I was all set to attend the virtual annual meeting of Danaher Corporation today, which was originally supposed to take place in Washington, DC, but ran into trouble getting in. The meeting was scheduled to start at 3:00 p.m., so I went to the site at about 2:50. That's when the problem arose.
Trouble Getting In
The site asked for my control number and password. I entered both, but couldn't get in. "Invalid." The site did not say anything about how or where I could get technical help. So, I ended up having to enter as a guest with no ability to vote or ask questions. [Please see my UPDATE on how and why this happened.] I only found out later that there was a website where I could have gotten technical help, but it would have been more logical to put that on the log-in page itself since that's where technical issues will typically arise.
The company sent out a notice to shareholders on April 17 about the change to a virtual-only, audio-only annual meeting. This is a very good model of this type of notice, clearly outlining:
Reasons for the change ("due to the public health impact ofCOVID-19");
How to attend the virtual meeting as a shareholder of record, beneficial owner, or guest;
Where shareholders will be able to access the rules of order and list of shareholders of record;
How to ask questions at the meeting; and
How to vote your shares at the meeting.
The meeting started promptly at 3:00. Shareholders (the ones who were able to enter the meeting site) were able to vote by clicking the "Cast Your Vote" link and submit questions in writing through the site. All viewers could easily access copies of the meeting agenda, rules of order, and proxy materials. The Chairman noted that all of the director nominees were on the line. He then went through the items on the agenda, and there were no questions or discussion on any of the standard items of business.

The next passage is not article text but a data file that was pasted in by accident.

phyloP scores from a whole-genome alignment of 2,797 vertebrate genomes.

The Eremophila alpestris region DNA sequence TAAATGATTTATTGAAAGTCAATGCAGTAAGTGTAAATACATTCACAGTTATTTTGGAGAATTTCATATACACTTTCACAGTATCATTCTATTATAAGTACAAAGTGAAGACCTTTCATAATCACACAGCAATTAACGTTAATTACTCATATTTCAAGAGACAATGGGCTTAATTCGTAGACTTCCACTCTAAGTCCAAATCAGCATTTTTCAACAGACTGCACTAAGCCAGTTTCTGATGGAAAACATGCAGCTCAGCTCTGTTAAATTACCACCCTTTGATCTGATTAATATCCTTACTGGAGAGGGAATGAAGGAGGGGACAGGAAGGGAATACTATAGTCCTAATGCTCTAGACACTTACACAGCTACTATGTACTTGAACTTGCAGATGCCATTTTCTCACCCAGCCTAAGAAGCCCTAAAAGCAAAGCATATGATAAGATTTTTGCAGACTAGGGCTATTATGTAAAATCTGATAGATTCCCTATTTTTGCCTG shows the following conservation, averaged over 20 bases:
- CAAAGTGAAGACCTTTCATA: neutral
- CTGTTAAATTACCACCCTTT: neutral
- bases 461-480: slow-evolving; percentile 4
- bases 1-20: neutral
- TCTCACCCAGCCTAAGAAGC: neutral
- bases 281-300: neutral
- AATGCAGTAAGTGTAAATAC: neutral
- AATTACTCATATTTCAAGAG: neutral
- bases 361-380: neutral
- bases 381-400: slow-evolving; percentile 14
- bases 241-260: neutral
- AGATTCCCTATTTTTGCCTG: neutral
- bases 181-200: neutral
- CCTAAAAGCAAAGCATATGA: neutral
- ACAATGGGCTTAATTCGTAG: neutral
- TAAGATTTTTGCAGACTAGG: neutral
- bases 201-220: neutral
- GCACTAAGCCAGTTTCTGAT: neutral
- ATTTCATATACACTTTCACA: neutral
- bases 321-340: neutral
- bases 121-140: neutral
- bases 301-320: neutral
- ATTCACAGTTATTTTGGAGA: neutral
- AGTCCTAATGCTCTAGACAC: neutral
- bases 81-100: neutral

The proponent, John Chevedden, was on the line by phone and was asked to present his proposal. He could be heard loud and clear and gave a statement that ran about three and a half minutes.
After Chevedden read his statement, there were no questions, so the company announced the voting results.
All director nominees were re-elected by a majority vote.
The appointment of independent auditors was ratified with 98% support.
Say on Pay received 95% support.
The shareholder proposal (Reduce Percentage of Shares Required for Shareholders to Call a Special Meeting from 25% to 10%) received 47% support.
With that, the meeting was adjourned. Before opening up the Q&A, the Chairman read a very nice statement about a director, Donald J. Ehrlich, who was retiring at age 82, after 35 years on Danaher's board. No shareholder had submitted a question, so they waited about a minute to see if any were going to come in. None did. The End. 3:13 p.m. Yes, the entire affair, from start to finish, including a shareholder proposal and a fond farewell to a retiring director, lasted 13 minutes!
That's probably going to be typical of what you'll see from companies doing their virtual-only annual meetings for the first time this year. The fact is that most of the thousands of public company annual meetings each year consist of nothing more than the bare minimum since the votes are already in, only the directors, management, and maybe a few random shareholders are there, and rarely is there an issue that needs to be discussed. While we love to read about the annual meetings that attract passionate proponents, aggressive activists, displaced workers, angry retirees, and cause-specific protestors, that's a tiny proportion of annual meetings that take place in any given year. So, don't be late, and don't blink!